In an article in The Daily Tar Heel last week, N.C. Pride spokesman Keith Hayes said, “Now the (N.C. Gay Pride) parade is really about celebrating what we have accomplished for gay civil rights — free from fear.” But even with gay marriage legal in four states and Gay-Straight Alliances at hundreds of schools, many people still adopt the quasi-tolerant stance of NIMBY: Not in My Backyard.But what about on your TV?
Surf over to NewKenan.com, the site detailing the planned renovation to Kenan Stadium that’s estimated to cost more than $70 million.There are fancy videos about “premium suites” and information about luxury boxes with flat-screen TVs and wet bars. Talk about cognitive dissonance. Every day I read articles about how we’re in the Great Recession — the worst economic downturn in 70 years. (Maybe the cost of renovation is supposed to be a nod to the time that has elapsed since the Great Depression — at a million dollars a year).
Since 1795, students of the University of North Carolina have aggressively used First Amendment rights and frequently petitioned our school for redress of grievances. And our unique public university perspective on state action and prior restraint has often encouraged debate on what exactly qualifies as the abridgement of speech on our campus.The ongoing Youth for Western Civilization debacle has shed more light on the subject. We’ve seen the good, the bad and the ugly as this issue has run its course.
Recent criticisms of the University’s use of coal and activists’ calls for faster action to end its use are unreasonable.The Climate Action Plan has already put long-term goals in place to reduce dependency on coal and convert the Cameron Avenue plant to use alternative fuel. Protesters feel that the University could be doing more and doing it faster. But the plan sets far more realistic and attainable goals and leaves the door open for longer-term innovation.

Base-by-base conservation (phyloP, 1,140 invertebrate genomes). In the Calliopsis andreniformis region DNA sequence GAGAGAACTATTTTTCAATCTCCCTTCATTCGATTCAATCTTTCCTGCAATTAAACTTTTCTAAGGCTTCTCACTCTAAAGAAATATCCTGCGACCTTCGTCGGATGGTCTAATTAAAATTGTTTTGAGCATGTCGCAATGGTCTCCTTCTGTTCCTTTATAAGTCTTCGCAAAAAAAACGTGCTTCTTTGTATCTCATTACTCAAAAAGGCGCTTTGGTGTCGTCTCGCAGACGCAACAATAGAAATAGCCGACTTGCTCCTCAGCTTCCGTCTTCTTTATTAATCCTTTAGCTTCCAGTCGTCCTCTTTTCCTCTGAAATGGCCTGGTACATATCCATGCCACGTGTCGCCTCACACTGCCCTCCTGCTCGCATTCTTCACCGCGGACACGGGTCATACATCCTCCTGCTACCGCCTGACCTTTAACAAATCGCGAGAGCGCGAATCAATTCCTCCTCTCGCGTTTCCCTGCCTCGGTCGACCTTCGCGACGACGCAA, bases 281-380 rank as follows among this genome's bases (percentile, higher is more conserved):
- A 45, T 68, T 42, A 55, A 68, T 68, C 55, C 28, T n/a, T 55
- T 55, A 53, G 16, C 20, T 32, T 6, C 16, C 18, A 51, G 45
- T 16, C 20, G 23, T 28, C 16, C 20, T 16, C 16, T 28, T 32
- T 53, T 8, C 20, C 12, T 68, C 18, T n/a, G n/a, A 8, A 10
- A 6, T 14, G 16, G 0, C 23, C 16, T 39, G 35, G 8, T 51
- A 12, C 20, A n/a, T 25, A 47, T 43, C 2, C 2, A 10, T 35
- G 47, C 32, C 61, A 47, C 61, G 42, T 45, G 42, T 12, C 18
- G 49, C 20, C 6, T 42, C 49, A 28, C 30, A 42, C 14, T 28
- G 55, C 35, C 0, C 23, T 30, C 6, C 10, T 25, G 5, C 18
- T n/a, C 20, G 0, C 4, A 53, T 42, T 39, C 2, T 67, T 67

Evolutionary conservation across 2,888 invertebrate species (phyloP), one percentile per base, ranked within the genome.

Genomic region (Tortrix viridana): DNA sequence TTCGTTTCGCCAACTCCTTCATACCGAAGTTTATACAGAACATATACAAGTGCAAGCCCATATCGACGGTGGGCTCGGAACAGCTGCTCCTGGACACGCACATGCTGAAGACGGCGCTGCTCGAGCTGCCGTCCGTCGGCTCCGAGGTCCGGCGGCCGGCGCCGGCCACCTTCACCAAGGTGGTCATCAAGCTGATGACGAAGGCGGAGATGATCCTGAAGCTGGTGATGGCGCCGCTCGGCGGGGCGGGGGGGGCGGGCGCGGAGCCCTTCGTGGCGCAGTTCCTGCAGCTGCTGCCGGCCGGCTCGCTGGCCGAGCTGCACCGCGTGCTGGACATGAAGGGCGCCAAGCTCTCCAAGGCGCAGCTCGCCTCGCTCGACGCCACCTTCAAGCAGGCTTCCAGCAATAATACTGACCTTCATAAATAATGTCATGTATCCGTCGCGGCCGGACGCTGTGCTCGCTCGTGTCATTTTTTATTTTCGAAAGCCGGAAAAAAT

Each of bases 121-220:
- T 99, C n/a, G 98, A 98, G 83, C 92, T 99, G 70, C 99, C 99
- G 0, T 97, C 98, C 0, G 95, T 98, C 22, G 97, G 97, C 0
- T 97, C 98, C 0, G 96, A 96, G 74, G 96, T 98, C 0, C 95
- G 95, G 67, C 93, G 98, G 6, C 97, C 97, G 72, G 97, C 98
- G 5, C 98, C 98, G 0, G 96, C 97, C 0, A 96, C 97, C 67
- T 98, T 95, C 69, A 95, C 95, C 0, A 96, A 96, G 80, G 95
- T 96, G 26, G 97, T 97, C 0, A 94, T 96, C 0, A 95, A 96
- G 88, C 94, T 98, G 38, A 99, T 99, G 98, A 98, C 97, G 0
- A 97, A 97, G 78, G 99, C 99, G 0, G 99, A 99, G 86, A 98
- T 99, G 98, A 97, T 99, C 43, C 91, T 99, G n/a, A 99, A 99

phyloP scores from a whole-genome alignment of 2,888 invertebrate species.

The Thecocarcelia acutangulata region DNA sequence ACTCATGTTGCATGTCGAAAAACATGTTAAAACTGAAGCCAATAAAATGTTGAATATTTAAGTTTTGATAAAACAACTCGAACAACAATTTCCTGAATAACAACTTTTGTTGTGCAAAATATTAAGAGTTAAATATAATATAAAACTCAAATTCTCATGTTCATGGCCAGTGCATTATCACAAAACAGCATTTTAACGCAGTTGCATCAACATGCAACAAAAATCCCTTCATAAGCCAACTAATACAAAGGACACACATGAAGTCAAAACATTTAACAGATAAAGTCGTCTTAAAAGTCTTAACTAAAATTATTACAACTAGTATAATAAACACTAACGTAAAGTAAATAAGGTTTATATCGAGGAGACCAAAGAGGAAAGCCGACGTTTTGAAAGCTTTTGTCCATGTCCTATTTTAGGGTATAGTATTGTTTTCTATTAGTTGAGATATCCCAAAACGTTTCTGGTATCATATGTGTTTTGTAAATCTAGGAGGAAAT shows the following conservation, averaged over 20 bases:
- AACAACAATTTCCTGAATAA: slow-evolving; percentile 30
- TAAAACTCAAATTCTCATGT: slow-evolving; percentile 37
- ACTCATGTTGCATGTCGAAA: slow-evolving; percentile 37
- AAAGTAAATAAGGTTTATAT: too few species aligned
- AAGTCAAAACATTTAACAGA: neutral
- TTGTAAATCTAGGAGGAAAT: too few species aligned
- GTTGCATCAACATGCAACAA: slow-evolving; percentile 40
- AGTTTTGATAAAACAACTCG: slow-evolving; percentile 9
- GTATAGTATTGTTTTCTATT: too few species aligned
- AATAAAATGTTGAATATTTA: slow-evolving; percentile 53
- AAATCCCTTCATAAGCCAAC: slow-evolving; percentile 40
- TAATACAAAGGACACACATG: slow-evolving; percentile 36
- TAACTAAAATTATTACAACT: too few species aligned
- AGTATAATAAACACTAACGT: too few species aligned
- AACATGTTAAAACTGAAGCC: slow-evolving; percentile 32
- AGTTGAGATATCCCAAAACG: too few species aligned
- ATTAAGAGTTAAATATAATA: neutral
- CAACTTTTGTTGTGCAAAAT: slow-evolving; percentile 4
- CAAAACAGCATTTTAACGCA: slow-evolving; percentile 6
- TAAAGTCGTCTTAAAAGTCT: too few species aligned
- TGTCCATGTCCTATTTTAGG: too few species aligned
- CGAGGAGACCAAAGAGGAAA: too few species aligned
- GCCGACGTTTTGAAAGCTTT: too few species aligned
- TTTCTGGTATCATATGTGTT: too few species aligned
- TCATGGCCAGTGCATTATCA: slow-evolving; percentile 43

TO THE EDITOR:One of our votes in the school board election will proudly go to our friend and former neighbor Greg McElveen. As one currently serving on the board, he has demonstrated the qualities required to make our great district even better. His active involvement in the Parent Teacher Student Association Board and the District Strategic Planning Committee are just a few of his efforts. Greg is committed to bringing about excellence for all students. We encourage voters to go to his Web site, www.mcelveenforschoolboard.org, and learn more about Greg.
TO THE EDITOR:I was wondering if the following could be asked of those running for the Chapel Hill-Carrboro City Schools school board?Currently, there is a lot of focus on helping struggling students to close the achievement gap, especially African-American, Latino and low-income students. What experience or ideas do the candidates have with the issues surrounding this group of students, and how do you plan to help the district close the achievement gap and help all students be successful?Julie Davis Chapel Hill
TO THE EDITOR:I am writing to encourage Chapel Hill voters to elect Gene Pease to the Town Council. His knowledge of the town’s budgeting process combined with his experience as a successful business CEO will provide a valuable new perspective on the council. In addition, I believe his proposals on a sustainable tax base and responsible government, strengthening our commercial tax base, establishing a budget and finance committee, and limiting benefits for council and staff members will assist in controlling wasteful spending and lowering tax bills.Joe Patterson